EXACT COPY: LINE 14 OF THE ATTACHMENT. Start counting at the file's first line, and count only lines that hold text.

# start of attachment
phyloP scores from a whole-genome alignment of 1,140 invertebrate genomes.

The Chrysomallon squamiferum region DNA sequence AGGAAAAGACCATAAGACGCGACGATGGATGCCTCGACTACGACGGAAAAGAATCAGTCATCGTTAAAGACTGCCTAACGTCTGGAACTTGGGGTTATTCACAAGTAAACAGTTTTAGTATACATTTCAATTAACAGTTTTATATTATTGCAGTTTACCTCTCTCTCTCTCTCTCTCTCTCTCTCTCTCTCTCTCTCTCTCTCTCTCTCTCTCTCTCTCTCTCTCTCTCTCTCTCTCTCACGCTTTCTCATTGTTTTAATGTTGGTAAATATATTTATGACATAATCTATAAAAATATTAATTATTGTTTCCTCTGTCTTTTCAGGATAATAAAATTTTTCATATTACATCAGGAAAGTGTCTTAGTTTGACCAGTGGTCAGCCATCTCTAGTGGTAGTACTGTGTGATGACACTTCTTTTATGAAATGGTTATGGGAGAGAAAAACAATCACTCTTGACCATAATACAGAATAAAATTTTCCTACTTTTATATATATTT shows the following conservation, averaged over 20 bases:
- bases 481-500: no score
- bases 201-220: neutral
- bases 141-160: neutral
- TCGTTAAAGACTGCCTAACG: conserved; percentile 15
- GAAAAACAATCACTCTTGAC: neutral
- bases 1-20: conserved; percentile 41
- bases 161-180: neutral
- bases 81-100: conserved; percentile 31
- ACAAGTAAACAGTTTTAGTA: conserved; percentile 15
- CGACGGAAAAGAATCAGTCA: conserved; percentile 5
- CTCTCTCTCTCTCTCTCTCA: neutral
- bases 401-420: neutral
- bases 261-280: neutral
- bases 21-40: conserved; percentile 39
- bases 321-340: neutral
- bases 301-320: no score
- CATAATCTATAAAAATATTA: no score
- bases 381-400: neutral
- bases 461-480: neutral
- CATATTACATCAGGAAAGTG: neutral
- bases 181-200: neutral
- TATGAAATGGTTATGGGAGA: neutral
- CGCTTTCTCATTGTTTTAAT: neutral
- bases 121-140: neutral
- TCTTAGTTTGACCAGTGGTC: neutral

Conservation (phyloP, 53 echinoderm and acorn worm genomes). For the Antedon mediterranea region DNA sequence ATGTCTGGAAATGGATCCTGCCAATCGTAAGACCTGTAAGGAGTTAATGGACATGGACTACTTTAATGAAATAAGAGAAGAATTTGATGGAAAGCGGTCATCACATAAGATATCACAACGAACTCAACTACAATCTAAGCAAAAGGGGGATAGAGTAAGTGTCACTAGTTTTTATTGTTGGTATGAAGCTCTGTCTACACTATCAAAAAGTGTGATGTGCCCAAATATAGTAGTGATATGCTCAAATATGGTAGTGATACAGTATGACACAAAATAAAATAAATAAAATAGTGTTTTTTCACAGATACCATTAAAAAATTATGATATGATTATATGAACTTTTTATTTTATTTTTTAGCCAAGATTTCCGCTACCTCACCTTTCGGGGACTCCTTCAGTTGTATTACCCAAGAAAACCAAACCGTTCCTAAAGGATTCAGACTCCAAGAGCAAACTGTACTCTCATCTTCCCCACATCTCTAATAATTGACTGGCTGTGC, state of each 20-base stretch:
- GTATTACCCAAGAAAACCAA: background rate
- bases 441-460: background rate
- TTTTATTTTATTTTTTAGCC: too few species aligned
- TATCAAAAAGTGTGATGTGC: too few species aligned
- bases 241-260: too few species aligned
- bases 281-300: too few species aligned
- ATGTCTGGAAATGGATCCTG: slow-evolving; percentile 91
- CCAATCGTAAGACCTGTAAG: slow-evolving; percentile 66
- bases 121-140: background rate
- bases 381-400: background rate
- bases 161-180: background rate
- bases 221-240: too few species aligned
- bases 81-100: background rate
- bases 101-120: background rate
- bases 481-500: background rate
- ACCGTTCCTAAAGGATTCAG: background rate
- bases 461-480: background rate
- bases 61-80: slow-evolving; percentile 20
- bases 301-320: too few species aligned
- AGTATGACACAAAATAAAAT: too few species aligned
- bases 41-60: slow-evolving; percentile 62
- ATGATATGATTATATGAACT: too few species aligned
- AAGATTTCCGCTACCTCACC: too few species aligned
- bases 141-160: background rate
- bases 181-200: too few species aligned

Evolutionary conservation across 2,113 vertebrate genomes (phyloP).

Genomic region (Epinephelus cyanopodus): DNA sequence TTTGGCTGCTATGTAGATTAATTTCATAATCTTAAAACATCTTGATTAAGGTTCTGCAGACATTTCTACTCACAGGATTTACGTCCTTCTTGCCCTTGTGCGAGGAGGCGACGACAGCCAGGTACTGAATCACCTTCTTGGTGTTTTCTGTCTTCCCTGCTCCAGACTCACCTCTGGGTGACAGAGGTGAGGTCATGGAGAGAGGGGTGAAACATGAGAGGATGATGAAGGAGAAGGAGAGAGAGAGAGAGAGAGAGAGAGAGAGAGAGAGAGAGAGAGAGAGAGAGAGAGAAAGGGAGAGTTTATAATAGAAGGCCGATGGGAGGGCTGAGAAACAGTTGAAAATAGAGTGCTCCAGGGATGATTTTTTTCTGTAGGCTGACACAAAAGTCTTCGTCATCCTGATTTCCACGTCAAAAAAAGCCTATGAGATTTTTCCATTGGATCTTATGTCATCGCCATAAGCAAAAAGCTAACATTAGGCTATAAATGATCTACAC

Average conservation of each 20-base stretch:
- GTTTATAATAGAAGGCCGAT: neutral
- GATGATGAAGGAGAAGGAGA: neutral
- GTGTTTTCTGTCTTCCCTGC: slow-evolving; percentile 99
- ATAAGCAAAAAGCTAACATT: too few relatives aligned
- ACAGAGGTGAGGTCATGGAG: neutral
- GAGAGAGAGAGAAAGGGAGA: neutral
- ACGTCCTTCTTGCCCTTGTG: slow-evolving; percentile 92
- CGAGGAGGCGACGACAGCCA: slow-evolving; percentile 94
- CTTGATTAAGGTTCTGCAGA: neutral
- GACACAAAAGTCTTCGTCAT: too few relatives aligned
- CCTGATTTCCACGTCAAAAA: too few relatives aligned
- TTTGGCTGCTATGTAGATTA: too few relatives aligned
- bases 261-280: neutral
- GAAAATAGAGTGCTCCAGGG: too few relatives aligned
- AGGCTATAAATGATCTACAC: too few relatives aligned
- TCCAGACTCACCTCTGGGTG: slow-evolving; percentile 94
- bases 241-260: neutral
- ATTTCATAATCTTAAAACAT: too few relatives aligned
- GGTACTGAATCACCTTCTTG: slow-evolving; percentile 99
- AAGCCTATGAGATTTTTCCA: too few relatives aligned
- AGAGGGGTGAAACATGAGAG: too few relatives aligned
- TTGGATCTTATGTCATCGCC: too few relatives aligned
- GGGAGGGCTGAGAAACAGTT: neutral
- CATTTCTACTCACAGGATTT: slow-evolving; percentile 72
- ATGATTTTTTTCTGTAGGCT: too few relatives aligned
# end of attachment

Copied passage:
- bases 401-420: neutral